Kukla's Korner Hockey
Getting down to nitty-gritty hockey today. Enjoy the games!
Ben Wright at Blueland Blog has a great recap from the exit interview process with Don Waddell and Bob Hartley. This from Hartley,
On what went wrong:
“On our side we simply had no answers- for their puck control. That Hossa, Jagr and Nylander line- they took away lots of our energy and after that their support players which are great players, they played very well. It seemed that every game they got big goals from everyone.”
Capitals Insider pointed to this in the NY Daily News,
Still, there is a theory going something like this: The deeper the Rangers, perceived as having national marquee value, go in the playoffs, the more fans, most of them casual NHL viewers, will hop on the bandwagon.
The NHL desperately needs these casual fans. They are the only hope the the league has of pulling its TV ratings out of the toilet.
more fromt he NY Daily News…
from the Tampa Tribune,
We knew at some point in the series that [Brodeur] was going to stand on his head and he played very well,” Lightning captain Tim Taylor said. “That’s why he is who he is.”
And on this night, Brodeur had to be the Brodeur the Devils have relied upon so many times in the past. The Lightning showed no effects of an emotional overtime loss two nights earlier and showed up to play.
Tampa Bay was the better team on the ice for most of the game, limiting the Devils to 14 shots, a franchise record low allowed by Tampa Bay in a playoff game and a New Jersey record for fewest shots at home in a postseason game….
Lightning coach John Tortorella said he liked they way his team played, but failed to elaborate on his point. When pushed on the issue, he traded expletives with a reporter from the New York Post while being broadcast live on Canadian television station CBC.
added 3:43pm, To see the Tortorella interview, go here...
from the Calgary Sun,
Detroit is still favoured to win the series and not just because the Wings have home-ice advantage in what’s become a best-of-three series against a Calgary team that can’t seem to win on the road.
Since the 2000 playoffs, 15 series have followed the route taken by the Flames and Wings, with one team rebounding from a two-game deficit to even the set at 2-2.
Last spring, Edmonton regrouped from losing the first two games to San Jose and won the series—just like Carolina did to Montreal in the opening round, en route to the Stanley Cup.
But instances like those are the exceptions, not the rules.
from Mark Herrmann of Newsday,
They have taken on the personality of Nolan, who has been preaching all year about his goal for the franchise: “Change the culture.”
“I think that the past couple of years,” goalie Rick DiPietro said, “we’ve been known as a team that wasn’t able to bounce back so well from adversity. I think we’ve done a great job of that this year. But the end result is the same: We’re out in the first round and I don’t think anybody is happy with that.”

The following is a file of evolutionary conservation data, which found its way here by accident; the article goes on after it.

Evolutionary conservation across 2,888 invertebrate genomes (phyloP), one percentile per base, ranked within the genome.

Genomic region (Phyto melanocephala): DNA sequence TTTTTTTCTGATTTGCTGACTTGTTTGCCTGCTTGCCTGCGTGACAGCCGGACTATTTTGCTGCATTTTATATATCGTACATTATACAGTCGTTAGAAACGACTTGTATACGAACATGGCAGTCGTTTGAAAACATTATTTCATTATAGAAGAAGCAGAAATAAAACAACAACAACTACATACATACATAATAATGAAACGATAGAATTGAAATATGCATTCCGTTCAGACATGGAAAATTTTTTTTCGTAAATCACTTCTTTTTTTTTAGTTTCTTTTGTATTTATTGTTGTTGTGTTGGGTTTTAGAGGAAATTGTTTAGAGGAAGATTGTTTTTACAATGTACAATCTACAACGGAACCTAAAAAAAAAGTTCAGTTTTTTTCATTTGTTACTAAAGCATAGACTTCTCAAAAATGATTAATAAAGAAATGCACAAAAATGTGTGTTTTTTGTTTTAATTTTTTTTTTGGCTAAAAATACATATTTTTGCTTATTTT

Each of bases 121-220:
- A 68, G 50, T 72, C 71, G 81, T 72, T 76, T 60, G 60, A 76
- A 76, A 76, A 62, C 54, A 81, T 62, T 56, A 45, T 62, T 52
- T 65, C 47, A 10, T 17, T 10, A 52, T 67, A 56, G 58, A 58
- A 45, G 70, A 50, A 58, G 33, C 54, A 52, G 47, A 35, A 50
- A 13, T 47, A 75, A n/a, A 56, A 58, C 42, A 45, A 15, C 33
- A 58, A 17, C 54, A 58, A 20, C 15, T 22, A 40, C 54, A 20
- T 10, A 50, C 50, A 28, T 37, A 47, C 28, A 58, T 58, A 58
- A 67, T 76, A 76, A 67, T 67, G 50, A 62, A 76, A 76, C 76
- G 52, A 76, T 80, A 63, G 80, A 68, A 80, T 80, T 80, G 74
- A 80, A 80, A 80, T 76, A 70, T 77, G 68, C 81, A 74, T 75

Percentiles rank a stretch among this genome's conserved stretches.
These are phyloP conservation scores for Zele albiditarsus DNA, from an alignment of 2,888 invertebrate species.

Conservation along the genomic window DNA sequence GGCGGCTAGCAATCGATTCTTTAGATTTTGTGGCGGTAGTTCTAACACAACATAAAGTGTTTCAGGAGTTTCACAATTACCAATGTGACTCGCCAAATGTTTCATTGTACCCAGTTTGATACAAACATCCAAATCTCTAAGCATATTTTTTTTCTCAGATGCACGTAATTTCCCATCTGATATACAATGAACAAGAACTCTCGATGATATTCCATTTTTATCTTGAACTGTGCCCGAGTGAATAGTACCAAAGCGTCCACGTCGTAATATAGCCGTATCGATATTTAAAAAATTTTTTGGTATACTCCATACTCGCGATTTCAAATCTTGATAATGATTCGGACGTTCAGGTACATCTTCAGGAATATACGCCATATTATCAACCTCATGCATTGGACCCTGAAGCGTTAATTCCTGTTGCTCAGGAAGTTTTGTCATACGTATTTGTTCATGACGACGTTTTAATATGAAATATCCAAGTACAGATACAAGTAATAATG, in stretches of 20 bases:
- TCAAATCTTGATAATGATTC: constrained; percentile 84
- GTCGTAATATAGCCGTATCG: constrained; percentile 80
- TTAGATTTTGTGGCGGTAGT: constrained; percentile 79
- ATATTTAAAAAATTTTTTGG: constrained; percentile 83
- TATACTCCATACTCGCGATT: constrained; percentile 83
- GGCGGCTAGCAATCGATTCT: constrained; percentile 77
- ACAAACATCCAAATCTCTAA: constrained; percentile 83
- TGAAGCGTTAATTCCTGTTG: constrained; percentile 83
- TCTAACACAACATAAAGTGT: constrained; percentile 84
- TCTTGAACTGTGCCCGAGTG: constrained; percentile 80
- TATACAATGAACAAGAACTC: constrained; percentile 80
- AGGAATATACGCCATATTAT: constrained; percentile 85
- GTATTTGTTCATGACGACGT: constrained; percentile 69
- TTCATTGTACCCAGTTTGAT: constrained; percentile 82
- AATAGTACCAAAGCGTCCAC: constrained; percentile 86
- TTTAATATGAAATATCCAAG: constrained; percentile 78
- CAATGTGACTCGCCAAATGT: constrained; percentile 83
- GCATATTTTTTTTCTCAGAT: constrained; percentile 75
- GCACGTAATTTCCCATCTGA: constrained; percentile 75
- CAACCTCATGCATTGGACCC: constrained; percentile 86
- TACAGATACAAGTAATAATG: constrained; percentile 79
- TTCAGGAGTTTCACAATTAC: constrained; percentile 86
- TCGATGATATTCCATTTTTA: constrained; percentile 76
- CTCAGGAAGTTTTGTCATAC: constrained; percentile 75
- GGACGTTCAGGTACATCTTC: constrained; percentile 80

Hurting is a good sign. The Islanders were in position to be one of those just-happy-to-be-here eighth seeds. Instead, they left thinking they should have done much more. That’s a change in the culture.
Wings try to keep home ice advantage and Canucks try to wrap up the series on the road.
The Wings/Flames game in on NBC throughout the USA and CBC will have the game too. Mike Emrick, Ed Olczyk provide play-by-play and color, while Pierre McGuire is Behind the Glass for the NBC coverage.
from Joe Biddle of the Tennessean,
“It’s very disappointing to play the way we did all year and then to finish the way we did. Very disappointing,’’ Vokoun said. “We just didn’t get it done. There were a lot of things we didn’t do.
“There was taking penalties, to not being able to score during key moments. It’s all kinds of things. It’s extremely hard. I’m a very competitive person and if I could have done anything to change the game … You don’t know how many chances you’re going to get like this against a team like that.’‘
The most glaring problem was the number of penalties the Predators incurred. It not only put them behind the 8-ball in Game 5, but most of the series.
It was a problem that never got corrected. Friday night they got hit with nine penalties worth 29 minutes.
from Bucky Gleason of the Buffalo News,
The Sabres dismissed the Islanders in five games because Briere and Chris Drury performed while Satan and Yashin mostly disappeared. Briere had a goal and four assists, Drury four goals and an assist, the two co-captains working in symphony. Satan finished with a goal and two assists after waking up in the third period. Captain Yashin? Zip. Again.
“The line between winning and losing is so thin, you need everybody,” Sabres defenseman Teppo Numminen said. “If your best guys are playing their games, it’s huge. They’re so talented that they can break a game and be the difference.”
from Damien Cox of the Toronto Star,
So while the Isles were going out of their way to criticize the league for a few controversial calls this week, the team’s management all the while knew they were in effect playing with a player soon to be deemed ineligible.
So while the league can puff out its chest today and cite Hill’s 20-game suspension announced late yesterday afternoon as evidence of a league drug policy that works, the incident may have actually opened up a bunch of new questions.
When was Hill caught?
Should he have been suspended pending his appeal?
How long did the appeal take?
Should that appeal have been heard before the playoffs began?
About Kukla's Korner Hockey
Paul Kukla founded Kukla’s Korner in 2005 and the site has since become the must-read site on the ‘net for all the latest happenings around the NHL.
From breaking news to in-depth stories around the league, KK Hockey is updated with fresh stories all day long and will bring you the latest news as quickly as possible.
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